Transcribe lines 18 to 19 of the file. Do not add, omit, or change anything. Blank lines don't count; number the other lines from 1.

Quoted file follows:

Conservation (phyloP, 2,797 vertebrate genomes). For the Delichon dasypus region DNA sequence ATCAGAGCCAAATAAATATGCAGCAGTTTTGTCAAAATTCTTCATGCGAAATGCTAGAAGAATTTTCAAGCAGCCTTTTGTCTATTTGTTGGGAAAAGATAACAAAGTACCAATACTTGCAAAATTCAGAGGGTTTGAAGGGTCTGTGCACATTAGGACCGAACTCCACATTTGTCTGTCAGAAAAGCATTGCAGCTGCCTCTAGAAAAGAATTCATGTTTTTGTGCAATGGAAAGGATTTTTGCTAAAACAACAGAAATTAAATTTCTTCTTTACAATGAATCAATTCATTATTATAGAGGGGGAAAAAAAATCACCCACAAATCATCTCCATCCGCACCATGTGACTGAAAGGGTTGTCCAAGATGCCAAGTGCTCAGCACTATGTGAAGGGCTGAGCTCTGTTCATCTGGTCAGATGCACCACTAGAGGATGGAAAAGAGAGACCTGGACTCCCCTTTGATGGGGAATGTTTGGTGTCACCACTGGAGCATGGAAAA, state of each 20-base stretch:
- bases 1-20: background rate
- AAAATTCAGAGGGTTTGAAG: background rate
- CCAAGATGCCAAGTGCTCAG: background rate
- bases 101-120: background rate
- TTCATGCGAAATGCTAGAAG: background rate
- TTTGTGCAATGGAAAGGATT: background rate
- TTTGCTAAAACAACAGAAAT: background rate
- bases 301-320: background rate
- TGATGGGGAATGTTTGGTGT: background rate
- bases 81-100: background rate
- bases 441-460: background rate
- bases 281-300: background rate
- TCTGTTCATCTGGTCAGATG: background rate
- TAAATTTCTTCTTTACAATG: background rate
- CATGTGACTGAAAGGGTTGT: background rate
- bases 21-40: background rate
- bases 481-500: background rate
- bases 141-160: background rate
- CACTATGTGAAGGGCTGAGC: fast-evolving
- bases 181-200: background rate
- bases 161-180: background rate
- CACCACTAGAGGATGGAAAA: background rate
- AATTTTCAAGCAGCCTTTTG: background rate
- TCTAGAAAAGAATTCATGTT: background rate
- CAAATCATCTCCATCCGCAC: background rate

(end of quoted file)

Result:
- bases 481-500: background rate
- bases 141-160: background rate